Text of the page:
January’s focus at The Glam Pad was anti-trends… timeless, classic elements of interior design. One question that generated a lively discussion was how can a classic become a “trend” and subsequently go “out of style?” Today let’s ponder the classic Jasperware, created by England’s Josiah Wedgwood in the 18th century.
Recently Laurie Byrne, The Preppy Paper Girl, and Cynthia Nouris of Sasha Nicholas had a discussion about “bringing Jasperware back,” which made me wonder why we really don’t see much of it these days. You can read the full Instagram commentary here and below are a few highlights…
- I can’t GIVE it away in my etsy shop!!! I don’t know why! I’m all about #bringingfancyback, including Jasperware!
- My daughters love collecting Wedgwood. We had a “designer” who told us it was old fashioned and relatively cheap to collect. Needless to say, said designer is no longer employed by me nor recommended. Collect what you love!
- I love Jasperware and think it is timeless and almost has a retro graphic quality to it that makes it modern at the same time.
- So undervalued just now and so beautiful. Lets bring Jasperware back!
So of course I decided to do a little research to more fully understand Jasperware’s rise and fall in popularity. In September 2017, The New York Times wrote…
“Referred to generically by the uninitiated as Wedgwood, it is, more precisely, Jasperware, the signature of the Staffordshire-based pottery maker founded in 1759 and now owned in greatly diminished form by Fiskars, a Finnish conglomerate. For generations a signifier of upwardly mobile gentility and often paired with the company’s devoutly traditional china settings depicting English country life, Jasperware now seems irredeemably stodgy-sweet, its appeal to all but the most rigorous collector diminished by its ubiquity: Go to the mall, and you too can pick up a brand-new picture frame decorated with a bas-relief Cupid.”
The Irish Times asks, “What is it that has made Wedgwood Jasperware so unpopular, a classic design that seems simply old-fashioned?” They made too much of it, proclaims The Guardian. It lost its cachet and became “twee.” In the late 18th century, “it would have been inconceivable that the delicate classical decoration of his [Josiah Wedgwood’s] Jasperware would ever be affordable to ordinary people, and consequently in itself ordinary and therefore unfashionable and less desirable. It can happen to the finest brand,” said The Guardian.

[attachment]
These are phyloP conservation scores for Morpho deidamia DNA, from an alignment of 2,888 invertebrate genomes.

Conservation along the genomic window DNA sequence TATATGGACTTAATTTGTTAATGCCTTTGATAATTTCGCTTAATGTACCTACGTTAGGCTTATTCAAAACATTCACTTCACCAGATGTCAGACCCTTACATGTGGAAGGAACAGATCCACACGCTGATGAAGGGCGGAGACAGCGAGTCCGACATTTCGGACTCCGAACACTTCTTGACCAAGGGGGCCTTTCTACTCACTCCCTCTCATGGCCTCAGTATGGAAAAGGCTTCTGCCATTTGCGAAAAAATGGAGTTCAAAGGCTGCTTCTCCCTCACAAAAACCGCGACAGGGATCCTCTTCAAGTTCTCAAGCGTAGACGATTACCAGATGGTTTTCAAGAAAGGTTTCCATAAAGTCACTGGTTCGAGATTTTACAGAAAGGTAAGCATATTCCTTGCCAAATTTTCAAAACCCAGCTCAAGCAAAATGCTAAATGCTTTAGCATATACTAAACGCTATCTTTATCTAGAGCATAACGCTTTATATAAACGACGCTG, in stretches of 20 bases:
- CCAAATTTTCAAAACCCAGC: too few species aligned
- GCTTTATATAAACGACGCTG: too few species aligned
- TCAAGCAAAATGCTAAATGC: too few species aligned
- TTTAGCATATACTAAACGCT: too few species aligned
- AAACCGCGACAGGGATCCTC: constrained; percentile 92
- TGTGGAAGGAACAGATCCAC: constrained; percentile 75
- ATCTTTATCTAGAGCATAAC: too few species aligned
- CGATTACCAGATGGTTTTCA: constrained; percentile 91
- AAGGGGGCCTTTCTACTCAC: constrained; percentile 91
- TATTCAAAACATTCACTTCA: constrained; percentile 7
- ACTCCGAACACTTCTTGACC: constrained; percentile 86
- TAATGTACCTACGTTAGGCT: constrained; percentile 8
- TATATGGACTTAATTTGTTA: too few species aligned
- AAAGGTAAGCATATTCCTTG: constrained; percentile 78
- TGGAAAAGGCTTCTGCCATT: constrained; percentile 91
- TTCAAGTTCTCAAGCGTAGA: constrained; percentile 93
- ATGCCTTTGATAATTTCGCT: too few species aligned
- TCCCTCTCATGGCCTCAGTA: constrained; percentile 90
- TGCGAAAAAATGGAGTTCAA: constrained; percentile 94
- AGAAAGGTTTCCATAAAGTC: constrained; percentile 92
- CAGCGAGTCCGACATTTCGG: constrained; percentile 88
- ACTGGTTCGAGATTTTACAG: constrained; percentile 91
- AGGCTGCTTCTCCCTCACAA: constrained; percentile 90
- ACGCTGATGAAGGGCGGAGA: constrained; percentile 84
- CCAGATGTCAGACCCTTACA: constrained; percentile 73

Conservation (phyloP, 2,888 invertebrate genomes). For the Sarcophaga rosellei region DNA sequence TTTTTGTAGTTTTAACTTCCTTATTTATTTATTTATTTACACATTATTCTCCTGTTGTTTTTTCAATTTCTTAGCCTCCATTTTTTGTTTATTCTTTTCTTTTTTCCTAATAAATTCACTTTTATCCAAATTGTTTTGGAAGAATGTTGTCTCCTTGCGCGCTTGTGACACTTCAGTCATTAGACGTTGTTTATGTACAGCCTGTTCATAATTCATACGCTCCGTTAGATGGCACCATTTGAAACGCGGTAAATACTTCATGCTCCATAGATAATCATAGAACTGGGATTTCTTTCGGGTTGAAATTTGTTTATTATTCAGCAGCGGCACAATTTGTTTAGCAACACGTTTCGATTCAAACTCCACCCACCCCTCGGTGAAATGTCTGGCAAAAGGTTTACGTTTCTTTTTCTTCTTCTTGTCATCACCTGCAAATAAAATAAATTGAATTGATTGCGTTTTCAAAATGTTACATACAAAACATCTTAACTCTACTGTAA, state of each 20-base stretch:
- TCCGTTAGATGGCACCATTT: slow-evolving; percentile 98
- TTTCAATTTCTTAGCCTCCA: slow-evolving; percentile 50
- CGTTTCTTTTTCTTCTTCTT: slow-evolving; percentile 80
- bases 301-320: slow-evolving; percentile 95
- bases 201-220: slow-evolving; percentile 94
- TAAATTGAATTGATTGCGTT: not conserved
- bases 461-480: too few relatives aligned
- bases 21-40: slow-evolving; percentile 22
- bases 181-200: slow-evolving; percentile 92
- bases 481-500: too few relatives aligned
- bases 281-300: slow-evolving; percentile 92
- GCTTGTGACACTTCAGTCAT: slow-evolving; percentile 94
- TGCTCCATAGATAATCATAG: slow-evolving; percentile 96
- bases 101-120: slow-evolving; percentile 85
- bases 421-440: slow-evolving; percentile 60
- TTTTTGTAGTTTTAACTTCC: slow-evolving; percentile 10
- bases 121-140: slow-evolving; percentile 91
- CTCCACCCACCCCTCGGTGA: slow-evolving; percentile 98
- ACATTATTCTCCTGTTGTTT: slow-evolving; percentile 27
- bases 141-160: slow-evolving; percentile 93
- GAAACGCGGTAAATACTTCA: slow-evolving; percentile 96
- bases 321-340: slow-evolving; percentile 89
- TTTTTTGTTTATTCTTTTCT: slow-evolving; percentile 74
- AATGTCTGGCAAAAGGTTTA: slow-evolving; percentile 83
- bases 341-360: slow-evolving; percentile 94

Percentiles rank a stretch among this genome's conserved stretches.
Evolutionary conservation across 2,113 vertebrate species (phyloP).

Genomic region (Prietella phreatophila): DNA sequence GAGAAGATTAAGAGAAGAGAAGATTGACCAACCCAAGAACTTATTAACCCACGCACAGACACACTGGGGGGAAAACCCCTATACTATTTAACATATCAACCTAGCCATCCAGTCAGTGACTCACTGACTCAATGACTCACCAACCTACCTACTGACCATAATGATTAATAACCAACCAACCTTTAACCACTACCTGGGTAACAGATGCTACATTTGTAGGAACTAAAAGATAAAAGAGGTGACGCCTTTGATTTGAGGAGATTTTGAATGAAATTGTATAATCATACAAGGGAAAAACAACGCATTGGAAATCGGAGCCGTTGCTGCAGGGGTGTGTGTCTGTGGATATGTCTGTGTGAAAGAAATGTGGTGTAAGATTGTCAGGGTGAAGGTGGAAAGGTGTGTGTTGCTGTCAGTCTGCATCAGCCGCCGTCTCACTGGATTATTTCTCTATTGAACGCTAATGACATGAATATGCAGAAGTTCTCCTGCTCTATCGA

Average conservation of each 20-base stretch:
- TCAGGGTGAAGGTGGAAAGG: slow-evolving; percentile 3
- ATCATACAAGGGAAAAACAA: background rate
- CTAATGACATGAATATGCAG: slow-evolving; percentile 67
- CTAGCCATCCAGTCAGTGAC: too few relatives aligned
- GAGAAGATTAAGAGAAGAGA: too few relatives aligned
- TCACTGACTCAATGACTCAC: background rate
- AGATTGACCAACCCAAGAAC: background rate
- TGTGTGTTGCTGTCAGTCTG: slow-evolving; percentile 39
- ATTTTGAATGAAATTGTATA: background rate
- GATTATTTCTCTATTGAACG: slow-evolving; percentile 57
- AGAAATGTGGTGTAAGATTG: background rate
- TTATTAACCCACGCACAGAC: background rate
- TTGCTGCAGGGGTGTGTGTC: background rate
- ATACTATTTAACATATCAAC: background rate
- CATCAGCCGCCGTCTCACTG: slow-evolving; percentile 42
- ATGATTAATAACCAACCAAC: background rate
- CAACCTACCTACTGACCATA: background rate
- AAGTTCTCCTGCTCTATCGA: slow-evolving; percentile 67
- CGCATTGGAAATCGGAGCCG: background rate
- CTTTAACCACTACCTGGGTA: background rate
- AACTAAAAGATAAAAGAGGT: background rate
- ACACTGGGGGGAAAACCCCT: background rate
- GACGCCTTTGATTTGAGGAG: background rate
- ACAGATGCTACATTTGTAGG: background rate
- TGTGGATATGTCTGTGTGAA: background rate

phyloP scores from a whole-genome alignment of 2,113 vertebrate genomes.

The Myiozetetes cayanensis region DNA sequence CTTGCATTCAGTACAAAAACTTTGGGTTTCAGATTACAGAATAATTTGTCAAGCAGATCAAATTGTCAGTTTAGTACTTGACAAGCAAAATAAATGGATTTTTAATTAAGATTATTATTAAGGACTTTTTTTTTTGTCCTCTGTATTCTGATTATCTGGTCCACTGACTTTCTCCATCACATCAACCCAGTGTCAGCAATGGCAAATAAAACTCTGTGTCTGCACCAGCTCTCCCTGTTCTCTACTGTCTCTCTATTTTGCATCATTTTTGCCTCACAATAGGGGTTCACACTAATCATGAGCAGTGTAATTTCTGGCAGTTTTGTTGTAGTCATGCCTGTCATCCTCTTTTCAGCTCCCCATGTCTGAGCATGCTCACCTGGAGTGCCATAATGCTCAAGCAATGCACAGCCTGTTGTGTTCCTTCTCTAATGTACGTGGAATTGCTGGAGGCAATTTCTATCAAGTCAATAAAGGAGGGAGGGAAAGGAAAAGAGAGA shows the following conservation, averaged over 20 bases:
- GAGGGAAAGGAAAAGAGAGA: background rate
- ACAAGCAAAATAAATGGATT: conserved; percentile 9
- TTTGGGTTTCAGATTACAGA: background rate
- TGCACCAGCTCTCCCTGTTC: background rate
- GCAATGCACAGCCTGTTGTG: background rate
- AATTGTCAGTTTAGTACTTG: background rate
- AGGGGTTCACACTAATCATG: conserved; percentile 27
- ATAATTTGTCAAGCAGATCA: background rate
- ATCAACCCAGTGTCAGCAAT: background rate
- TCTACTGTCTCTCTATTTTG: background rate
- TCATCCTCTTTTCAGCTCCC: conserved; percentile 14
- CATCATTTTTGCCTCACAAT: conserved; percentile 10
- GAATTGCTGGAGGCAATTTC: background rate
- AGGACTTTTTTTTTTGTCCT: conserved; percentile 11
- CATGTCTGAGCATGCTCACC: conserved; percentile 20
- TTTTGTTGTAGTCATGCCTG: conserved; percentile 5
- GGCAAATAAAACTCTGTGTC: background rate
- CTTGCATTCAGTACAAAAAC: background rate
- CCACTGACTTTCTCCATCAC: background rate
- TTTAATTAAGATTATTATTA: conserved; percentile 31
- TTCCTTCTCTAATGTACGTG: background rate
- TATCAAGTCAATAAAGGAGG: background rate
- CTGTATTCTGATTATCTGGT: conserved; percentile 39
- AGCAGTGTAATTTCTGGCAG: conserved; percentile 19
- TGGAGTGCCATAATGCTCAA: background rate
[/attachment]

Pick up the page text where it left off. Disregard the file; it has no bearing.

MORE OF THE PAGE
Yet with all things, what was once old is new again. A reporter with The Wall Street Journal professes her “fancy-old-lady” penchant for the iconic matte stoneware. She also loves “granny chic” staples chintz and toile. A Lonny reporter writes about her “new decor obsession” with Jasperware. “Whereas I used to balk at my mom’s incessant use of Toile de Jouy wallpaper and avoid flea markets like the plague, favoring clean, contemporary styles and high-gloss anything, I have to admit: change is afoot. So much so, that I’ve even started a collection. Of pottery,” she reported.
Last fall when Rizzoli publications released Wedgwood: A Story of Creation & Innovation, Vogue wrote “the time has come to reconsider your grandma’s favorite type of porcelain” as the headline of their review.
Shelved for years for being too “old fashioned,” traditional design staples such as chintz, antiques, and needlepoint are finally making their way back. Will Jasperware be next? Regardless of whether or not it is – or will be – “in,” now is the time to scoop up some beautiful pieces at low prices, and Etsy has a wonderful selection.
I will be eagerly awaiting additional inspirational images via Laurie Byrne and Sasha Nicholas, along with the chic Instagramers featured today (interestingly mostly from Japan), whose designs prove why Jasperware is indeed a timeless classic.
If you are interested in helping maintain and grow interest in Wedgwood and its heritage, please visit The Wedgwood Society of Washington D.C. This group was formed in 2000 to promote the education and enjoyment of Wedgwood collectors in the mid-Atlantic area. Wedgwood enthusiasts and collectors meet several times a year to share their research in the form of lectures, newsletters, and other educational forums. Membership is open to all who appreciate the art and timeless beauty of Wedgwood.